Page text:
Al Jazeera

Keita wins Mali election after Cisse concedes

No official results have yet been released following Sunday’s runoff, however, reports had put former PM well ahead.

Former finance minister Soumaila Cisse, left, congratulated Ibrahim Boubacar Keita, right, via Twitter [AFP]
Mali’s presidential election has been won by Ibrahim Boubacar Keita after his rival conceded defeat in the second round runoff.

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Follow Al Jazeera’s coverage of the 2013 Mali election

Ex-Finance Minister Soumaila Cisse said he had congratulated his rival Keita on winning the vote and wished him good luck, the AFP reported on Monday.

Cisse’s concession, hours after he complained the election had been marred by fraud, will deepen optimism for Mali’s recovery.

Al Jazeera’s Ahmed Idris, reporting outside Keita’s headquarters in Bamako, said the news of his win was just filtering in and there seem to be celebrations already taking place as some international observers were seen congratulating Keita.

“The general feeling here is that people are actually happy that this has come to a peaceful end, and that Mali finally has a president,” he said.

Keita, a former prime minister, inherits a broken nation and must still negotiate peace with northern rebels.

No official results have yet been released following Sunday’s runoff, however, reports had put Keita well ahead.
Keita had been widely expected to win Sunday’s vote, having swept the July 28 first round with nearly 40 percent of votes on a ticket to restore order after a March 2012 military coup allowed separatist rebels to seize control of the northern two-thirds of Mali.

Cisse said earlier on Monday that the vote had been tainted by intimidation. However, international and local observers said that, despite small irregularities, the process had been credible.

‘Important stage’

“This election, from a democratic standards point of view, is a success,” said the head of a EU observer mission, Louis Michel.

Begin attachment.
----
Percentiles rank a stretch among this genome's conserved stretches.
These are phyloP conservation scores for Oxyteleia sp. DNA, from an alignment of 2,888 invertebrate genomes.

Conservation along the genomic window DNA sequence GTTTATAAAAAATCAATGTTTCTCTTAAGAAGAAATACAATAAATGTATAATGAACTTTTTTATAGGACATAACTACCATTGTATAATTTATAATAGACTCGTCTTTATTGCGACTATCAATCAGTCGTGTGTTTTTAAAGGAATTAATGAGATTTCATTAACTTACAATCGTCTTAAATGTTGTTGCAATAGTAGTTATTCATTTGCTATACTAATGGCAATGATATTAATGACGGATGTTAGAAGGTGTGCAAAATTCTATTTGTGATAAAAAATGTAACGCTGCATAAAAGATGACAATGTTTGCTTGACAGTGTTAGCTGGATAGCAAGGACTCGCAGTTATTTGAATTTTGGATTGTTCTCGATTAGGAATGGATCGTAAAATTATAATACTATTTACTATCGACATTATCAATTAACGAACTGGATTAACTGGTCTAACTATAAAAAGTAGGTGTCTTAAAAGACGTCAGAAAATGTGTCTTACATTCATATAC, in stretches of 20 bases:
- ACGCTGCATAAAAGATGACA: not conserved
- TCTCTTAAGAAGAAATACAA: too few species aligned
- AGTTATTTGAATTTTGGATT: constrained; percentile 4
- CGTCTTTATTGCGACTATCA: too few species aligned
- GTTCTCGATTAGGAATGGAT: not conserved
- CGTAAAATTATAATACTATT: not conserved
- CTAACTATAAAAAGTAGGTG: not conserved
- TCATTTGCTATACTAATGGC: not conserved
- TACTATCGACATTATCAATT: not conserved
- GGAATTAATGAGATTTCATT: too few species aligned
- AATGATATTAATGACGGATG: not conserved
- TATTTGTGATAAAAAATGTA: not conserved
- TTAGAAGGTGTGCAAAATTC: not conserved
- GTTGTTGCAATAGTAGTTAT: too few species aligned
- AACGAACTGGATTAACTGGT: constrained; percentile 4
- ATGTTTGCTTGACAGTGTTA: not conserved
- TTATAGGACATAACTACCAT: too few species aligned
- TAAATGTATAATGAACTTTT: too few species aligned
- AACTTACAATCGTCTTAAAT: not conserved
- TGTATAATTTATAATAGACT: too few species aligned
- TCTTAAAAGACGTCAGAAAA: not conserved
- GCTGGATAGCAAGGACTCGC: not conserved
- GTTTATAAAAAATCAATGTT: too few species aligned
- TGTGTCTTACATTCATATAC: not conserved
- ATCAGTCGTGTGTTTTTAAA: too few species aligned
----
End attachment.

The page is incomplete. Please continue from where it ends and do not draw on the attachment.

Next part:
Infographic: Mali Election 2013

“It is an election that allows Mali now to start finishing the process that it has begun: the return to a normal democracy,” he added.

France sent thousands of troops in January to break the al-Qaeda-linked rebels’ grip on northern Mali.

Paris now aims to pull out its contingent to a rapid response team of 1,000 troops to face the scattered threat, while handing broader security duties to a 12,600-strong UN peacekeeping mission being deployed.

Keita received the backing of 22 of the 25 losing first round candidates.

Diplomats now hope a clean election will give him a strong mandate to negotiate a lasting peace with northern Tuareg separatists, reform the army and tackle deep-rooted corruption.

“This was an important stage in the transition in Mali towards peace and reconciliation,” UN Special Representative for Mali Bert Koenders said.

“There were small imperfections … but the lack of violence was impressive in a country which has just emerged from conflict.”

 

                    Source:
                                        Al Jazeera and agencies

BBC

Ibrahim Boubacar Keita wins Mali presidential election

Ibrahim Boubacar Keita (file image) Ibrahim Boubacar Keita heads the Rally for Mali (RPM) party

Mali’s presidential election has been won by Ibrahim Boubacar Keita after his rival admitted defeat in the second round.

Ex-Finance Minister Soumaila Cisse said he had congratulated Mr Keita and wished him good luck, AFP reported.

Mr Keita, 68, served as prime minister from 1994 to 2000.

Mali has suffered a year of unrest including a military coup and a French-led military intervention to oust Islamist rebels from the north.

No official results have yet been released following Sunday’s runoff, however, reports had put Mr Keita well ahead.

In the first round Mr Cisse polled just 19% against Mr Keita’s 40% and most of the other candidates then gave Mr Keita their endorsements.

Mr Keita – known as IBK – will now oversee more than $4bn (£2.6bn) in foreign aid promised to rebuild the West African state.

A 12,600-strong United Nations Stabilisation Mission in Mali (Minusma) is currently deploying, as France begins to withdraw its 3,000 troops.

After the first round Mr Cisse had complained of widespread fraud, with more than 400,000 ballots declared spoiled.

However, Mali’s Constitutional Court rejected the allegations and the head of the EU election observer mission, Louis Michel, praised the electoral process for its transparency.

On Monday, observers from the EU and the African Union again praised the way the second round was carried out.

“Malians should be congratulated because it seems to me they are regaining control of their democratic destiny, which is in fact nevertheless a tradition that exists in Mali,” said Mr Michel.  bbc